“And in their mouth was found no guile”
They are the Holy Innocents, the last of the jewels in the Christmas crown of the Child Christ. They are without guile or deceit, and so are unable to harm, hence innocent (Latin, in nocens). And they are, it seems, without speech, hence infants (Latin, in fans).
Unnamed yet known, unnumbered yet numbered, The Feast of the Holy Innocents belongs directly to the festival of Christmas. They are in the narratives of the nativity of Christ in the story of the flight into Egypt. They die in place of Christ who ultimately dies for all. They are the very paradigm of the innocent victim in the truest sense.
It is an awful and frightening spectacle even for an age like ours inured to brutality and slaughter. “Then Herod, when he saw that he was mocked … sent forth and slew all the children that were in Bethlehem.” There is blood in Bethlehem, the blood of the little ones who die because of the wrath and envy of Herod. We live in a world where unnamed and unnumbered thousands of little ones die, the innocent victims of the social, political and personal machinations of others. How can we possibly make sense of the senseless slaughter of the little ones? Whether it is in Rwanda, in Syria, in the Sudan, or in the urban confusions of modern culture in the issues of abortion, child neglect, abuse and exploitation, we confront the hideous enormity of human sin and suffering.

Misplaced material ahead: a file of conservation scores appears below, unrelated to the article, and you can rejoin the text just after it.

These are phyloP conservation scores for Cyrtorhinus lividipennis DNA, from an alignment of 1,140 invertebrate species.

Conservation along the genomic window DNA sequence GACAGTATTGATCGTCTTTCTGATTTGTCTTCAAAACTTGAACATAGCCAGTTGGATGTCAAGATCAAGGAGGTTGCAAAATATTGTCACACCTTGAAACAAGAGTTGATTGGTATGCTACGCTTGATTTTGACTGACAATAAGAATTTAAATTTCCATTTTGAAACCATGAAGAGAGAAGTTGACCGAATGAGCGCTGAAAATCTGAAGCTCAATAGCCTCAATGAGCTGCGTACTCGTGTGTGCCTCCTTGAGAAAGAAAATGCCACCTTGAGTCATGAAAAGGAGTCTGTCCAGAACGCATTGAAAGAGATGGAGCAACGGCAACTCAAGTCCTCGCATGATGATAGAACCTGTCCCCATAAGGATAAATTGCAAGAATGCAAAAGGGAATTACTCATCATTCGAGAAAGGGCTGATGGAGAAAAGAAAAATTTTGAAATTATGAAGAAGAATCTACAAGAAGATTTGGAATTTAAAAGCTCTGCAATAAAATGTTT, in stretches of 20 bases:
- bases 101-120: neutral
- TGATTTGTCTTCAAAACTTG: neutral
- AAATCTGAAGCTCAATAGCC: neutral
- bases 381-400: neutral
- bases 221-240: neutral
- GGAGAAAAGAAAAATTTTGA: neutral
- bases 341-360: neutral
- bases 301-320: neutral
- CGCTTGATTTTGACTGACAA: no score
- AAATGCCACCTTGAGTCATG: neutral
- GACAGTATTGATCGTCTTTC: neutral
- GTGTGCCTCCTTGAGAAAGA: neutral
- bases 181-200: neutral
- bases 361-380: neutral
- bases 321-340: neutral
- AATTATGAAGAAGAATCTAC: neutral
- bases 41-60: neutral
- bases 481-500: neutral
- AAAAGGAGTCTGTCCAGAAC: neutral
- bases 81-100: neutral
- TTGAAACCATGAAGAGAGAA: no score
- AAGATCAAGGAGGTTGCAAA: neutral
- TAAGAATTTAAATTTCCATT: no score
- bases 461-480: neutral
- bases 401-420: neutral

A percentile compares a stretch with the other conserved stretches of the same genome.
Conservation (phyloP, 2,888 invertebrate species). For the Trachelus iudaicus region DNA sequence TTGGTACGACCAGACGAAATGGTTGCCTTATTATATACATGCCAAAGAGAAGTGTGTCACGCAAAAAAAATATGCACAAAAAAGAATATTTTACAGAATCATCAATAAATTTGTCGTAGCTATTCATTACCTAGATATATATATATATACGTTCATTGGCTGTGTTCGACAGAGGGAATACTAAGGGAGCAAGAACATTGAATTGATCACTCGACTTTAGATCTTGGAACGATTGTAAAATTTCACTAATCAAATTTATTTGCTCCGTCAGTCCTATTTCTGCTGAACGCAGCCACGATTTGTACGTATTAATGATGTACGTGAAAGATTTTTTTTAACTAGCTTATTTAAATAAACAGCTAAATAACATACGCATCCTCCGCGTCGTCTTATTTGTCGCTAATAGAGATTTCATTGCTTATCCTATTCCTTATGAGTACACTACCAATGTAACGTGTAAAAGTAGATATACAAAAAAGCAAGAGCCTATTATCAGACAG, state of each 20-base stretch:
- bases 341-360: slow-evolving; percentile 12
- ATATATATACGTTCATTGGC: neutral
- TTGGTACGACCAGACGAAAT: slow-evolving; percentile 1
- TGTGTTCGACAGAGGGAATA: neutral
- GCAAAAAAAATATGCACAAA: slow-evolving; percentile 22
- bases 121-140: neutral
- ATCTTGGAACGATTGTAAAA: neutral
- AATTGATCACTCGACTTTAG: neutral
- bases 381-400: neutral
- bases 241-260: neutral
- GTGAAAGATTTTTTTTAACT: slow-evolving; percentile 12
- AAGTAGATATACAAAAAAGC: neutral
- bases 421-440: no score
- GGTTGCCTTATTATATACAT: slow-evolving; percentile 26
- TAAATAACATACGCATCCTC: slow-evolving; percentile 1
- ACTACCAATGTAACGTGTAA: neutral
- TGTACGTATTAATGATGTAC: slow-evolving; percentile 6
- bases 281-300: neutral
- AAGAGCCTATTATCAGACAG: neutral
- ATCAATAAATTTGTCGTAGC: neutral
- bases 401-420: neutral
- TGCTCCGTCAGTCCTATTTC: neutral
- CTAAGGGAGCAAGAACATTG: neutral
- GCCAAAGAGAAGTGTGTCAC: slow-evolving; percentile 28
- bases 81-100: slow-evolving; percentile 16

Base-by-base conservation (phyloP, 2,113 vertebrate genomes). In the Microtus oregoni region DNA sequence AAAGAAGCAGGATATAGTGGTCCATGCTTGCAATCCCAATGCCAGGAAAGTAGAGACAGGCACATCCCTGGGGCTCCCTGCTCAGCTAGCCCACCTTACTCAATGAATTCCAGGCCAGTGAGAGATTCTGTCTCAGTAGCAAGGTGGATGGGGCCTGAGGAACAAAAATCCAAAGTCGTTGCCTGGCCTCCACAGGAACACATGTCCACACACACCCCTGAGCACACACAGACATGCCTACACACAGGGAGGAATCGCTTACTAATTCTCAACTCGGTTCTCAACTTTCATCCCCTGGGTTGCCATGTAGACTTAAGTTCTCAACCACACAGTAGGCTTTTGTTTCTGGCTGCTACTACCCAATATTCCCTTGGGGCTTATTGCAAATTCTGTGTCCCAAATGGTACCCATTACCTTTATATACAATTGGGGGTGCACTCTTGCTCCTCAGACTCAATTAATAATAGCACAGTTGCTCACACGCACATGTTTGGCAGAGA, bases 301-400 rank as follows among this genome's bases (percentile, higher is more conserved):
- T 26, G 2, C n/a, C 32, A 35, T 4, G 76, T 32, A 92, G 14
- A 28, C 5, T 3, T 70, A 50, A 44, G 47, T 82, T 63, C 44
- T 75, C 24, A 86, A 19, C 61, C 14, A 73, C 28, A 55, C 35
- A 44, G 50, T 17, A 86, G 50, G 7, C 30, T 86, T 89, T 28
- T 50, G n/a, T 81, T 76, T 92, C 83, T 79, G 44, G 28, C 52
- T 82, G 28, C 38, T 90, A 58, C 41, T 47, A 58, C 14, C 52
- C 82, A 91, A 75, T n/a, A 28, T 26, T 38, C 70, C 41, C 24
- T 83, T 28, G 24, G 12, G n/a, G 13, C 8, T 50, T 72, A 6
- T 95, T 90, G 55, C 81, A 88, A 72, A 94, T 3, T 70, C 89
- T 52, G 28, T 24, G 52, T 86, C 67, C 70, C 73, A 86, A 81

The Feast of the Holy Innocents attempts the impossible. It connects their deaths to Christ and in so doing offers consolation and comfort to the Mothers in Israel, like Rachel, who confront the unbearable loss of their children. It is one of the hardest and yet profoundest aspects of the pastoral ministry to have to bury the little ones whose deaths seem impossible to comprehend. We are like “Rachel weeping for her children and would not be comforted because they are not.” And we are not in our loss and sorrow. It just doesn’t seem right. And, of course, it isn’t, but the great theological idea here is that their deaths participate by anticipation in the redemptive death of Christ crucified. Their deaths are not without meaning; they become in the words of the Book of the Revelation of St. John the Divine, “redeemed among men, being the first-fruits unto God and to the Lamb.”